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The Journal of surgical research

Interleukin 17A plays a role in lipopolysaccharide/D-galactosamine-induced fulminant hepatic injury in mice.


PMID 26141869

Abstract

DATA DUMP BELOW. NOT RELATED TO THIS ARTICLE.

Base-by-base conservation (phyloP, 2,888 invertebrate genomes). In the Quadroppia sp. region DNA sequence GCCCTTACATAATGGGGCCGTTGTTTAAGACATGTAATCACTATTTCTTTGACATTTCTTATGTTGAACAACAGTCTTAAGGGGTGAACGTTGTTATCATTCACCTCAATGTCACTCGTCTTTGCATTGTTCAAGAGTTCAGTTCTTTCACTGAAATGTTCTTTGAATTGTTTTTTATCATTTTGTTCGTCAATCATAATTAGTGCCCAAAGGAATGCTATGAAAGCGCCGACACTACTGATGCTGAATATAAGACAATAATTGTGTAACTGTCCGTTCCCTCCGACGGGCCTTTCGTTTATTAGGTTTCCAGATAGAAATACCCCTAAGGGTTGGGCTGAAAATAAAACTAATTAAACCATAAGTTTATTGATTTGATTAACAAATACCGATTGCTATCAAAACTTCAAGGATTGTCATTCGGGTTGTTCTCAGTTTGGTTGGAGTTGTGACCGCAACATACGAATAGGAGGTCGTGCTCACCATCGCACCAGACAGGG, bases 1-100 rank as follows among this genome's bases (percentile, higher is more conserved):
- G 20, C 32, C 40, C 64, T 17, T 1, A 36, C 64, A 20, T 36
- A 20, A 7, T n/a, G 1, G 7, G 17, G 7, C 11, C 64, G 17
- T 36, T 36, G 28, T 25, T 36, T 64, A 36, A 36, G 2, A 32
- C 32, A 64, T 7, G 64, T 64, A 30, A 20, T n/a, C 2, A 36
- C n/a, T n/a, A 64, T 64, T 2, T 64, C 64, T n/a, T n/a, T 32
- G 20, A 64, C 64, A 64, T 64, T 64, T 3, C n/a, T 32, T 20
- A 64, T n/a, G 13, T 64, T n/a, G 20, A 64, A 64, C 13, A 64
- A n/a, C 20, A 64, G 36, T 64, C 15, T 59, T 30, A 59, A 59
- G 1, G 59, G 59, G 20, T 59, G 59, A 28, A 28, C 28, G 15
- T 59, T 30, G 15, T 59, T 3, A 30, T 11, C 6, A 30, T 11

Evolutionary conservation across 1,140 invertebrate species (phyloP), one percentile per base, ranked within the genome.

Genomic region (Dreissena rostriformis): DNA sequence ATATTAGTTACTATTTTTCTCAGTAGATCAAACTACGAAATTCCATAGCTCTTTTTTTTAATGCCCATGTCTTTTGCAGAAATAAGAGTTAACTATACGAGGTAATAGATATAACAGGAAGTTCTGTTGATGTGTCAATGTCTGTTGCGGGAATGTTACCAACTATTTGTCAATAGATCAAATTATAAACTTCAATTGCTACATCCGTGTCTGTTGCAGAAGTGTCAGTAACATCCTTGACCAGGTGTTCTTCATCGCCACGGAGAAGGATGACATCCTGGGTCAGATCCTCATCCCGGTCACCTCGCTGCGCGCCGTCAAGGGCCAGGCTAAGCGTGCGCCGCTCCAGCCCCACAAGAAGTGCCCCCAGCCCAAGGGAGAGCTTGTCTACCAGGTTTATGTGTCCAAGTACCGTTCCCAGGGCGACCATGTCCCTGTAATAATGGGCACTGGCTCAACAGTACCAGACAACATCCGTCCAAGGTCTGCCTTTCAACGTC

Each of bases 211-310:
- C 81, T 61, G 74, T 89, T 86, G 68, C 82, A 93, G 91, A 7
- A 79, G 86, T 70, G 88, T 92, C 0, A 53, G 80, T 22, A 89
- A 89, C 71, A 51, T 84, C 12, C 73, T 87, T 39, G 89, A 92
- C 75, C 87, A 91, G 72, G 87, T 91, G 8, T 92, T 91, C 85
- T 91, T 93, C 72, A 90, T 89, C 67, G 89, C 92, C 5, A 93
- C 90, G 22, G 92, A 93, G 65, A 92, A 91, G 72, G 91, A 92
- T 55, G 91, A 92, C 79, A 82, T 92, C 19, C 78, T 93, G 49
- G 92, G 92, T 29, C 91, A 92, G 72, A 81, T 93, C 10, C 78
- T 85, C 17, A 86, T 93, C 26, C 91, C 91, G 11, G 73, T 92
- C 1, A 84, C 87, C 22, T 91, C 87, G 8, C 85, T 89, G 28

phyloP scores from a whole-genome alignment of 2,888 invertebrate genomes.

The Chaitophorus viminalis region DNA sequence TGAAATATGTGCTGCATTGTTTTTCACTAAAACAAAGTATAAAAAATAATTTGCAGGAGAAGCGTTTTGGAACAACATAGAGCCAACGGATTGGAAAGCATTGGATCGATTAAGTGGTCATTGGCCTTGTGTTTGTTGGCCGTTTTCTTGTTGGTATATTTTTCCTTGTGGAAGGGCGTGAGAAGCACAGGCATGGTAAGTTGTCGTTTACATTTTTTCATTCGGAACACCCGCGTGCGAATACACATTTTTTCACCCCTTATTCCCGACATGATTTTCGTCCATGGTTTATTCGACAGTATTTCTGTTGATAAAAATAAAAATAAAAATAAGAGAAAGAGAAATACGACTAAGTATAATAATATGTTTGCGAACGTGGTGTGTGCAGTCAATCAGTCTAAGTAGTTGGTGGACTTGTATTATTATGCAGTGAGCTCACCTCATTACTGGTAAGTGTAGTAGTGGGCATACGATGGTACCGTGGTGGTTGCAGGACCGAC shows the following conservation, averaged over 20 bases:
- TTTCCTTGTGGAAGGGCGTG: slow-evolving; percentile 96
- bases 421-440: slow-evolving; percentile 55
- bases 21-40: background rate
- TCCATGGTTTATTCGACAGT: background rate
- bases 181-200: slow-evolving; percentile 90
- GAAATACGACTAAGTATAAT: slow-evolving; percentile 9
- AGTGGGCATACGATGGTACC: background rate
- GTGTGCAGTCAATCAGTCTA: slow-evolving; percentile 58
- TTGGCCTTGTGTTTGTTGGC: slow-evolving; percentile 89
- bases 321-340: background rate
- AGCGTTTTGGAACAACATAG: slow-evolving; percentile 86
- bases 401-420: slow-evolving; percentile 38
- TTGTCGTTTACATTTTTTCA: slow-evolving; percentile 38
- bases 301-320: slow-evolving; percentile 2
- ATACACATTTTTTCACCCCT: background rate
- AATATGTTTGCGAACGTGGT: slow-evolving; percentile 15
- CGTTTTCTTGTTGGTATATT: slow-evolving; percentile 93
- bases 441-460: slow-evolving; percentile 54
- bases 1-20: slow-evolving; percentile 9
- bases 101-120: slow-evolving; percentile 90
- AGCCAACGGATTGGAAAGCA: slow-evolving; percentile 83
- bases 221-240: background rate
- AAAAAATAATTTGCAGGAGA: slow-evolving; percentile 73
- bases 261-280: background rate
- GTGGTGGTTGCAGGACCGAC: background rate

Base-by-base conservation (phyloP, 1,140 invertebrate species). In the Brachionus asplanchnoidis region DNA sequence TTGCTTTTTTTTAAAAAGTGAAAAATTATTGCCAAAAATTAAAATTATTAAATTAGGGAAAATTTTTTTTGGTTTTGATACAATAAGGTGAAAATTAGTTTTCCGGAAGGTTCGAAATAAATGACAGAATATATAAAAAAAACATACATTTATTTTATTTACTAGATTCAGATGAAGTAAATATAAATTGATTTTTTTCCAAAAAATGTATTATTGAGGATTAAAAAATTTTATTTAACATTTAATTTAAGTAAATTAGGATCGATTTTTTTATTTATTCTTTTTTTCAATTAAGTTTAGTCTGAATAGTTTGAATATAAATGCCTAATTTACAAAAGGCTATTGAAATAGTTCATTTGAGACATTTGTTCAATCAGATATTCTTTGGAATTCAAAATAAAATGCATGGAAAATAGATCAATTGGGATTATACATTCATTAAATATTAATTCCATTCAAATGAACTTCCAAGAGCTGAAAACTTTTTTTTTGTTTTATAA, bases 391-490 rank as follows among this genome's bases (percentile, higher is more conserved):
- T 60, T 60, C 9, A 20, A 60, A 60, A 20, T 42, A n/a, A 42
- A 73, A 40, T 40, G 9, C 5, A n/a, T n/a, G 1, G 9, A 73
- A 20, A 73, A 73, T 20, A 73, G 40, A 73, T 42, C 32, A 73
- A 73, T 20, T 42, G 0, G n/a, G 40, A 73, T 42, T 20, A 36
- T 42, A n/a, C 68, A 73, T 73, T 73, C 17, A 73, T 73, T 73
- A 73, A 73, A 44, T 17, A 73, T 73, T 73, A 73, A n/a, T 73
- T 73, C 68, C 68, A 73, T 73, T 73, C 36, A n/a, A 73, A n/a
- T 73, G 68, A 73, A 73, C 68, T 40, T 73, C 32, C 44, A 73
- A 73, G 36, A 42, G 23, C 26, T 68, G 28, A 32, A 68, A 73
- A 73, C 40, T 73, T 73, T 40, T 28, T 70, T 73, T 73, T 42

Lipopolysaccharide/d-galactosamine (LPS/GalN)-induced hepatic injury is an experimental model of fulminant hepatic failure in which tumor necrosis factor alpha (TNF-α) plays a pivotal role. Moreover, it was reported from our laboratory that interleukin (IL) 17A enhanced production of TNF-α by the Kupffer cell. The purpose of this study was to determine the role of IL-17A in LPS/GalN-induced hepatic injury in mice. LPS/GalN was injected into three mouse models: wild-type (WT) mice, IL-17A knockout (KO) mice, or IL-17A KO mice treated with recombinant mouse (rm) IL-17A homodimer (KO + rmIL-17A). Survival was assessed for 24 h after LPS/GalN injection, and histopathologic findings were evaluated at various time points after LPS/GalN injection for neutrophil and apoptosis markers. After LPS/GalN injection, expression of the inflammatory mediators TNF-α, IL-6, monocyte chemotactic protein 1, IL-17A, high-mobility group box 1, and soluble intercellular adhesion molecule 1 was assessed in serum by enzyme-linked immunosorbent assay. Survival was higher in KO mice compared with WT mice after LPS/GalN injection. However, in KO + rmIL-17A mice, mortality was not significantly different compared to the other groups. Neutrophil infiltration and apoptosis were significantly greater in WT mice than KO mice. Furthermore, serum alanine aminotransferase, serum TNF-α, monocyte chemotactic protein 1, IL-17A, high-mobility group box 1, and soluble intercellular adhesion molecule 1 levels were also significantly greater in WT mice than KO mice. In KO + rmIL-17A mice, these levels were similar to those in WT mice. IL-17A is a key regulator in hepatic injury caused by neutrophil-induced inflammatory responses after LPS/GalN injection.